Anyway, over in that part of the world it's the groom that's everything. And so in the story that Jesus told with the ten young women, they were waiting for the groom. What happened to him? They got tired of waiting. They went to sleep. Doctor Bachelor said last night, "That's the interesting thing. We know we're on track because we went to sleep. We know the coming of Jesus is really close because nobody's talking about it anymore." That's the worst time. That's an awful time. "Here it is," we said. "You know, we're going to go to sleep and he's going to catch us off guard." And we start passing out sleeping pills. We went to sleep. The good guys and the bad guys went to sleep. It's when they woke up that you could begin to separate the men from the boys, the women from the girls. When five of them woke up for some way they were still ready because they still had the oil. And in the Bible, the oil represented the Holy Spirit. Five of them had run out of Holy Spirit.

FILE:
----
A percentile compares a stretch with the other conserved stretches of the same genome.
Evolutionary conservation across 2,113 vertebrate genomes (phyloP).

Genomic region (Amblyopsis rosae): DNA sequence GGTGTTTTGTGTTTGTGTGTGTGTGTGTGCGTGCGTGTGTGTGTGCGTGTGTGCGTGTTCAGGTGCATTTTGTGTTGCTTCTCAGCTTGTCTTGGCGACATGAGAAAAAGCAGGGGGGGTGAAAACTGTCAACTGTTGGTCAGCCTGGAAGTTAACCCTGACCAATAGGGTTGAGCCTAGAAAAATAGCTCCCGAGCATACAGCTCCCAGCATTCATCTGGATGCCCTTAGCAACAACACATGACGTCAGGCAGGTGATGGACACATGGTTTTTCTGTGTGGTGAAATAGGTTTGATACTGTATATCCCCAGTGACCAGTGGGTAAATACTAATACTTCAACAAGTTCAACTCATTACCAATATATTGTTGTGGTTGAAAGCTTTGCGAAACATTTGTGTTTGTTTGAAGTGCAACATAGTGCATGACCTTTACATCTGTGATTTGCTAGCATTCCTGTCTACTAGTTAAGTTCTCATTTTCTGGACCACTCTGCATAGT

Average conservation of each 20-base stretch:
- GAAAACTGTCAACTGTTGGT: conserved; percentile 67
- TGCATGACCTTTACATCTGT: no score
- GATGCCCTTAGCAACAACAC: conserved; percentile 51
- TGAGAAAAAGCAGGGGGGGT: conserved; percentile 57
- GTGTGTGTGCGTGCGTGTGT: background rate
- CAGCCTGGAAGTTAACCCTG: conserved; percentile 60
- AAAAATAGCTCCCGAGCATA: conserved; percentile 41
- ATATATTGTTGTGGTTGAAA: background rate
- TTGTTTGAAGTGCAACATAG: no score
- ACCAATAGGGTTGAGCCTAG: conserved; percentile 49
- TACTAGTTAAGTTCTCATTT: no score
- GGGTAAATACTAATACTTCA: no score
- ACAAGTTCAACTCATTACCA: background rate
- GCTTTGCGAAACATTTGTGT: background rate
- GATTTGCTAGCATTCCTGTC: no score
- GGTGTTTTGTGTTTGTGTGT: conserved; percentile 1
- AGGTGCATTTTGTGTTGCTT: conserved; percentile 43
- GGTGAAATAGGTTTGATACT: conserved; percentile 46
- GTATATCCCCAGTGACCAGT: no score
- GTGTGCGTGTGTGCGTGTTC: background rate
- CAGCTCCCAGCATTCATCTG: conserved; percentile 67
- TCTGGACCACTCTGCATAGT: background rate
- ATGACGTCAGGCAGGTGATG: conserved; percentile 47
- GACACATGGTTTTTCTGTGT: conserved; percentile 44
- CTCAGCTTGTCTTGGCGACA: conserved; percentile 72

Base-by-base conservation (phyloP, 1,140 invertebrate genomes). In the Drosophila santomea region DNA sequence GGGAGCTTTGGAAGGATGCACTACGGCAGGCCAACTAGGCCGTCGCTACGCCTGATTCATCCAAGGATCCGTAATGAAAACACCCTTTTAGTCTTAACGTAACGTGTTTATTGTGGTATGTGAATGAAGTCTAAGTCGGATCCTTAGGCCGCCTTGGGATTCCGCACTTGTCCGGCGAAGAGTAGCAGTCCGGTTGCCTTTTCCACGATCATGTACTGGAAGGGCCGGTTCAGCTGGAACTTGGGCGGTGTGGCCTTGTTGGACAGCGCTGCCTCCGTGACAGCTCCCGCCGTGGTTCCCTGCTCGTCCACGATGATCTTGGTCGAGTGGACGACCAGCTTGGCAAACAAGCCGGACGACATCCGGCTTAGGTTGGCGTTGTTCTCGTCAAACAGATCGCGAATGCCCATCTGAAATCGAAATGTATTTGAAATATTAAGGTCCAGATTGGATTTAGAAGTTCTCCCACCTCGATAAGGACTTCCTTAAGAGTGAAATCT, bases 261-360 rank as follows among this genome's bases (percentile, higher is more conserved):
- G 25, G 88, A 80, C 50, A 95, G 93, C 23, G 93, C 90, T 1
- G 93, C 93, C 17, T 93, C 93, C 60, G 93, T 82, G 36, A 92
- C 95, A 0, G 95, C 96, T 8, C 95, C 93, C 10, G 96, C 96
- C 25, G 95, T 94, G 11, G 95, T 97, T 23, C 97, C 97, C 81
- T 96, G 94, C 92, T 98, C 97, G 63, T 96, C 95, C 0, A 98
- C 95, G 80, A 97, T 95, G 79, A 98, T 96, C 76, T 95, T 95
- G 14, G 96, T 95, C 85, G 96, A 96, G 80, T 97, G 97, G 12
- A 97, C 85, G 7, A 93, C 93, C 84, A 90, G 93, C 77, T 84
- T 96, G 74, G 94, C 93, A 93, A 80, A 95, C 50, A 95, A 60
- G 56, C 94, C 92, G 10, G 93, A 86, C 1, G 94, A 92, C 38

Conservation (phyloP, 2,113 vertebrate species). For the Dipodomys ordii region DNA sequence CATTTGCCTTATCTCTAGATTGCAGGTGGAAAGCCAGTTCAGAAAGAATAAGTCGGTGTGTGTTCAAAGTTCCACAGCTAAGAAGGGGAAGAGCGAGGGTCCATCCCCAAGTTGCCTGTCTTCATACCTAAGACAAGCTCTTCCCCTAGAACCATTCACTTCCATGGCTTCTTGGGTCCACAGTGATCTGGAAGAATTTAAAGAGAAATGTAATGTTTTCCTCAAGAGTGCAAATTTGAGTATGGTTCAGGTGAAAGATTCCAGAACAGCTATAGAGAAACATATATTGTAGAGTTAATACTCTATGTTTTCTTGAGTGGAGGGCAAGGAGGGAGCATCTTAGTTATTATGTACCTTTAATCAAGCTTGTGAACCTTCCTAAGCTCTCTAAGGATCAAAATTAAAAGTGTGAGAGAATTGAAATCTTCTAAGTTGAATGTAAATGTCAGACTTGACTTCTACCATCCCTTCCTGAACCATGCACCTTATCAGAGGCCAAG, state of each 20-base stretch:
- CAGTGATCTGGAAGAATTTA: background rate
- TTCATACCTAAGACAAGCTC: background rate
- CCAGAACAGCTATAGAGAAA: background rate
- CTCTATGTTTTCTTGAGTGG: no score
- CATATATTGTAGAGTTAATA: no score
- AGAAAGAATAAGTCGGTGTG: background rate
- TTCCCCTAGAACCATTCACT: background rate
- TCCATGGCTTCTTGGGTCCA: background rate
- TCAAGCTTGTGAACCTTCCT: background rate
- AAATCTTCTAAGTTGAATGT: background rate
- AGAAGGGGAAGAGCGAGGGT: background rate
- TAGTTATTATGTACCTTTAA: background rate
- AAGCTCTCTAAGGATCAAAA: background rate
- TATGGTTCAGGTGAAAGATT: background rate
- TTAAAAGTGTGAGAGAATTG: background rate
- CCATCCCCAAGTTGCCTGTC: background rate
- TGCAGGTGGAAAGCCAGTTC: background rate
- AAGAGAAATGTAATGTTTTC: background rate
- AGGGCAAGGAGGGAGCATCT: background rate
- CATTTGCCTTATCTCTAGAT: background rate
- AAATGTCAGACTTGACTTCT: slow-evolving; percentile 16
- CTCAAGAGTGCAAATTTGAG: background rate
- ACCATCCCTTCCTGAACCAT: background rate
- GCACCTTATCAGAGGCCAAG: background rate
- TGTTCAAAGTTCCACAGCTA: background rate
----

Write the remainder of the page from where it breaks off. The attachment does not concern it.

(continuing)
See, this is happening even in the church. It seems like we've all gone to sleep.. But while we've all gone to sleep, something has happened to part of us. Part of us . . . You know, we're still praying, we still have a spiritual life. We just don't think about the coming of Jesus any more.
But there's another part of us that we've never been more worldly. This is an incredible thing to me, that there's something seems to be going on in the church. One day I hear a Sabbath School teacher say, she said, "Let's pray for the outpouring of the Holy Spirit. I said, "The Holy Spirit is being outpoured. Pray that you'll get in on it."